Yves – Well, both ways of travelling have some pros and cons in my opinion.
For me, travelling solo was a huge achievement to begin with; it’s not easy to travel alone and face your fears. You face the unknown and start asking questions like, “what if you don’t like it at all”, “what are other people going to think about you”, and “what if something goes wrong or you need help?”
To get a bit more into detail about that, I travelled solo to Switzerland once for hiking; that was my second solo travel but it still felt like such an achievement, to not let fears stop you from what you really want to do. Particularly at that time, none of my friends had time to travel along but I had 5 days off from work. At that point you either have the option to give in and say, “ah well, I’ll just stay at home”, or to face your personal fears and see it as a challenge.
However, and that is quite an important side-note on travelling solo, it does require a bit more preparation and vigilance. Because you should ask the question, “what if something goes wrong?” Do you have the equipment to call for help for example? Or to at least take care of yourself, after falling or spraining your ankle or whatever.
Long story short, pros of travelling solo; it’s a challenge waiting to be done and it has been one of the best achievements in my life. I would advise everyone to travel solo at least once. It improves your self-knowledge, it’s a great adventure and you grow as a person.
Another perk is not having to deal with the interests of a fellow traveller. If you want to see X today, you go and see X. You don’t have to contemplate about Y, because you personally prefer something else.
Now some of the things I named as perks in travelling solo, can definitely also be achieved when travelling together. However a biiiig pro in travelling together (that is automatically a con in being solo) is sharing.
There are some moments best enjoyed solo, but the majority of moments you wish to share with your loved ones, family, or best friends.
Of course the company along the way, having someone to talk to, growing towards each other, are also things that make travelling as a couple really exciting.
Now sharing is only special if the moment is something special, right? Wrong. It completely depends on both your way of perceiving the trip. We always try to feel blessed (or lucky) when travelling. Even if it’s raining that day or the stupid taxi driver screwed you over. Rule number one, stay positive!
When you actually REALIZE what you are both doing, whether that is in Cape Town, Berlin, or in your garden; if you realize you are enjoying life and taking opportunities, that’s when you’ll share the best moments together. And I remember all of those realisation moments together with Cagla, because they are the moments you truly enjoy, and more importantly, appreciate life.
Elliot – I can totally relate to what you’re saying there. I do like that with solo travelling you can do whatever you want and whenever you want, without having to give too much consideration to what another person wants to do. But at the same time, it’s a wonderful feeling when you have somebody there to share the highs and the lows with, and to create new memories that you are always able to look back on together.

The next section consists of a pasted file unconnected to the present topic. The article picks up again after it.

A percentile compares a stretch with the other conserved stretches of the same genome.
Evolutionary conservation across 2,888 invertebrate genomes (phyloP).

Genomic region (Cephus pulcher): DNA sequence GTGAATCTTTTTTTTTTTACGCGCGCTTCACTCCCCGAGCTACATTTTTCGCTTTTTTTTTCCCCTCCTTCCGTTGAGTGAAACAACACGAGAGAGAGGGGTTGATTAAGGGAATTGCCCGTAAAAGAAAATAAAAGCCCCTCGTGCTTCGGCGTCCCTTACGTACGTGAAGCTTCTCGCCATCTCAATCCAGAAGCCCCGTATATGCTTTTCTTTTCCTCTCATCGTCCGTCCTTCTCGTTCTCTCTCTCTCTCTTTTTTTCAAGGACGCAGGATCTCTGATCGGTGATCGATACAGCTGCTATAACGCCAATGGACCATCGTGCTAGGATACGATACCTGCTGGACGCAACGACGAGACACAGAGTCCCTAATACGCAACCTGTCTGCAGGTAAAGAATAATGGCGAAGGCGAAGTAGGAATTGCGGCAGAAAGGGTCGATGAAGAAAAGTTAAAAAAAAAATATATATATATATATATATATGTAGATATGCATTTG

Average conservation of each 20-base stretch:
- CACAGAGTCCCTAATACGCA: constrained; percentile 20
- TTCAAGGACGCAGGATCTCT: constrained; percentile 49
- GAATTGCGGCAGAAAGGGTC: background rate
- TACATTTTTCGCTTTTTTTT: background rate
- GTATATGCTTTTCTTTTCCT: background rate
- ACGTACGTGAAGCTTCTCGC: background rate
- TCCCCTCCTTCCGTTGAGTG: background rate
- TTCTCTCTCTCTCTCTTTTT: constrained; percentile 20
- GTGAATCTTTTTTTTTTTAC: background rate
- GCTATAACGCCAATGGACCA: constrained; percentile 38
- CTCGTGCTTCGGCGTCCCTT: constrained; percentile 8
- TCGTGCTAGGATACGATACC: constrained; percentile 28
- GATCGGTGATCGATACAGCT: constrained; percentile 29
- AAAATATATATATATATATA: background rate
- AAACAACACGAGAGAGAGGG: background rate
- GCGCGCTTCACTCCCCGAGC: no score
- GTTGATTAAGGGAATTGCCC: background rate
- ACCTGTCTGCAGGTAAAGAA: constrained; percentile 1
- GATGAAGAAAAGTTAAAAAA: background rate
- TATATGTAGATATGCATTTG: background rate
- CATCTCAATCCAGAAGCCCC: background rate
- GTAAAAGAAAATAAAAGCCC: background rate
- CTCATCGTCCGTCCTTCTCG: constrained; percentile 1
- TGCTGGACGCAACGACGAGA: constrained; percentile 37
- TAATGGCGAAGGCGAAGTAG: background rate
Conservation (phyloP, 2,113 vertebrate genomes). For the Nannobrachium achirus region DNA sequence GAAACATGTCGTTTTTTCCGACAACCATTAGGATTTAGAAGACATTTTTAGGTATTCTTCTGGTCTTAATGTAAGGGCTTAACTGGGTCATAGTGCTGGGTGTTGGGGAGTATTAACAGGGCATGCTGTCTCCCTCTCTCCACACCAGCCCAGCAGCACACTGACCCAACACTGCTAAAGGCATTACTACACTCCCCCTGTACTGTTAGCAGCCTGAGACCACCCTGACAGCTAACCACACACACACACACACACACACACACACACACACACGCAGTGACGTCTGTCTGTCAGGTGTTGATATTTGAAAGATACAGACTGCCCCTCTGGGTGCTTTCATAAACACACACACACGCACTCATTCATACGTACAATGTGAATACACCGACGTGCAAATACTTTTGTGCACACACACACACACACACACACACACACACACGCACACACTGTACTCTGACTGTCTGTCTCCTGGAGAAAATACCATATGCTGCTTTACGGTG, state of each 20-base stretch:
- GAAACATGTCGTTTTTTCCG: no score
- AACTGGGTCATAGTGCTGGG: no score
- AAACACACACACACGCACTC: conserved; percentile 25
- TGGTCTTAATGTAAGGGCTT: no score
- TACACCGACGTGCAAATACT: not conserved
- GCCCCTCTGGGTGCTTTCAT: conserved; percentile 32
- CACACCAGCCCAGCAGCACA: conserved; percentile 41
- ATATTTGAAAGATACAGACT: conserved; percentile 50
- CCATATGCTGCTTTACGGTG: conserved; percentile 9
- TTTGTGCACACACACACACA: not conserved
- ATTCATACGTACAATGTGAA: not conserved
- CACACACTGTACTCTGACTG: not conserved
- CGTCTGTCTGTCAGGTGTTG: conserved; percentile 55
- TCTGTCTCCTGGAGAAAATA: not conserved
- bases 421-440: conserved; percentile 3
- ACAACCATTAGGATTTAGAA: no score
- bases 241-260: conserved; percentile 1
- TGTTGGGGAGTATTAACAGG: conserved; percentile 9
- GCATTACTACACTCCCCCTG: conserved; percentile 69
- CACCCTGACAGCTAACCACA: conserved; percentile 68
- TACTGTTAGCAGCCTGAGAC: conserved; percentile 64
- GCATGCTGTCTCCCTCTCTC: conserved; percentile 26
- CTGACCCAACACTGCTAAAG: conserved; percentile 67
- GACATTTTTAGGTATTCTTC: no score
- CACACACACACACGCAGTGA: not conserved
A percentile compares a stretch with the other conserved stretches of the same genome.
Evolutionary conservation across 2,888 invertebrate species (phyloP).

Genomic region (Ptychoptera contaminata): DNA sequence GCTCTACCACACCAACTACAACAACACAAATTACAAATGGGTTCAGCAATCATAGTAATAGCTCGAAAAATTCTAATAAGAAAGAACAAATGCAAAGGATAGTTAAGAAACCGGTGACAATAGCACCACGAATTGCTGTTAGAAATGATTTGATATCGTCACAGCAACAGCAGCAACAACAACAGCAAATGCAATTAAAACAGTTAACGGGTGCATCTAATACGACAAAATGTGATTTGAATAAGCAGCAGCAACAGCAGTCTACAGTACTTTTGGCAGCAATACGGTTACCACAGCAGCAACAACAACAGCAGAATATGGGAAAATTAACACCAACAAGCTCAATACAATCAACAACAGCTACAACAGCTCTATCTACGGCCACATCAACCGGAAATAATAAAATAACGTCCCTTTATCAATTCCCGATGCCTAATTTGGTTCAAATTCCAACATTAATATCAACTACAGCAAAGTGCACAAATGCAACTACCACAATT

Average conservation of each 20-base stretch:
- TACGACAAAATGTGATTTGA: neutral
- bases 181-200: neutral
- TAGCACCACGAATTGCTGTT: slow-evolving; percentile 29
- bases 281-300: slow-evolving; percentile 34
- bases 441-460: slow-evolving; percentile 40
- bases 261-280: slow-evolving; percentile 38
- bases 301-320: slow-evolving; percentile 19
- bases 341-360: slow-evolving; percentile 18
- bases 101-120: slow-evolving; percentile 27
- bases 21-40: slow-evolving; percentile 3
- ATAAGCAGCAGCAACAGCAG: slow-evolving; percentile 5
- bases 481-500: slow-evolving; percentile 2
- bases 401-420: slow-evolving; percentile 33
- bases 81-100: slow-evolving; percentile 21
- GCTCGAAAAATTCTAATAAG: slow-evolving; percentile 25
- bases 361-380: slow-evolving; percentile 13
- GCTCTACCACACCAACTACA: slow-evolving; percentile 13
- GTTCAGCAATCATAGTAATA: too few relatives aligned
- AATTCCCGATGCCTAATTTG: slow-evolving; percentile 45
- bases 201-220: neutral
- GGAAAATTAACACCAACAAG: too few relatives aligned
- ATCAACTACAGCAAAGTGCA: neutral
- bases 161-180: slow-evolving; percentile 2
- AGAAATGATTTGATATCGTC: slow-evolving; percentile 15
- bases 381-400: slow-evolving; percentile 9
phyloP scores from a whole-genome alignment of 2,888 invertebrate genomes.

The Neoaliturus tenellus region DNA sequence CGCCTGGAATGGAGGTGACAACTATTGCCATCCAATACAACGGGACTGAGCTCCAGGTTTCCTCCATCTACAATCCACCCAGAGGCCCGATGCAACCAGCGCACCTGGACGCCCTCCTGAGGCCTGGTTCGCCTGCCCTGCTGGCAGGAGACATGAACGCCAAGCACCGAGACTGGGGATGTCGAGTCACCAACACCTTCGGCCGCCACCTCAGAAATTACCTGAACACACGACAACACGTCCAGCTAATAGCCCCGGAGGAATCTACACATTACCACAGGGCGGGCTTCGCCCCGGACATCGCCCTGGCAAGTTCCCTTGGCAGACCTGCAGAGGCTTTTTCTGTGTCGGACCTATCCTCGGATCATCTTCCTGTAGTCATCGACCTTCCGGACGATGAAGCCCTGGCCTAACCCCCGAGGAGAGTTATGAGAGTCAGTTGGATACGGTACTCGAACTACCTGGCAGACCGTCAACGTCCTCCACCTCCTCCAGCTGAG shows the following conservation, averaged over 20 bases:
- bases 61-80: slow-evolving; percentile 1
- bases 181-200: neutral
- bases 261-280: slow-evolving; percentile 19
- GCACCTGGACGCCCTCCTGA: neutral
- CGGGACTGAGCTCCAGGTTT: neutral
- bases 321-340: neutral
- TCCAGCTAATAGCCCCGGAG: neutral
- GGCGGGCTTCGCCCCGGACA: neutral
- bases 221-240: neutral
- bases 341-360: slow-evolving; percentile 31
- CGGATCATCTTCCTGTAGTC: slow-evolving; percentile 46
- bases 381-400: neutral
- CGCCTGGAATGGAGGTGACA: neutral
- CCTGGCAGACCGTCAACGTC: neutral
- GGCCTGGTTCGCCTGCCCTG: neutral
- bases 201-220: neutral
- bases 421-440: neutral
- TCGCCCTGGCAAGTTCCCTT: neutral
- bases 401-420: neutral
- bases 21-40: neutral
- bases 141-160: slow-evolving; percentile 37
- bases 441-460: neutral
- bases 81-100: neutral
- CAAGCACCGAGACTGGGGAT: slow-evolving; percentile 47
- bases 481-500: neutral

What I’m getting from your responses is that you have a real love of life and a sincere appreciation for all the moments that it has to offer, and that comes across in the writing on your website too. Would either of you say that there was a time in your life when you said ‘enough is enough’ and that you had to make changes? If so, what happened?
Yves – About 2 years ago I found myself in a situation where I kind of took the people around me and the things that happened in my life for granted. I slowly started to realize this and had to make a really difficult decision to literally remove myself from that situation and just take some time for myself.
During that ‘me time’ I made my first real solo travel to Cappadocia and I had that exact moment where you tell yourself…
“Enough is enough. I have wasted too much time taking my life and my loved ones for granted. Now it’s time to start living and to start enjoying life to the fullest.”
Unfortunately I lost some people in my life and they would give anything in the world to see what I am seeing now.
That can also be seen as a big advantage of travelling solo, you get time to think; a lot.
After accepting myself and my flaws in life, I decided that would be the last time to be ‘ungrateful’ or to waste any time on things I don’t really want. From there on things went upwards relatively quickly. I also met Cagla in that same period and she had that ‘no nonsense’ attitude that I had just found in myself.
Although Cagla will probably tell you she had some more ‘problems’ with her career perspective, but her vision of life has always inspired me and still does.
Cagla – I had just one of those ‘enough is enough’ moments. It was about my ex. I think so many people have had that time when you don’t really think you match with each other yet you continue for some reason. Your dreams are completely different but you don’t see it for a while. Well, at the end I said we don’t share the same dreams, and it is time to say goodbye!
After that I saw what I had around me, what I am capable of and what I want. I spent some time with those feelings.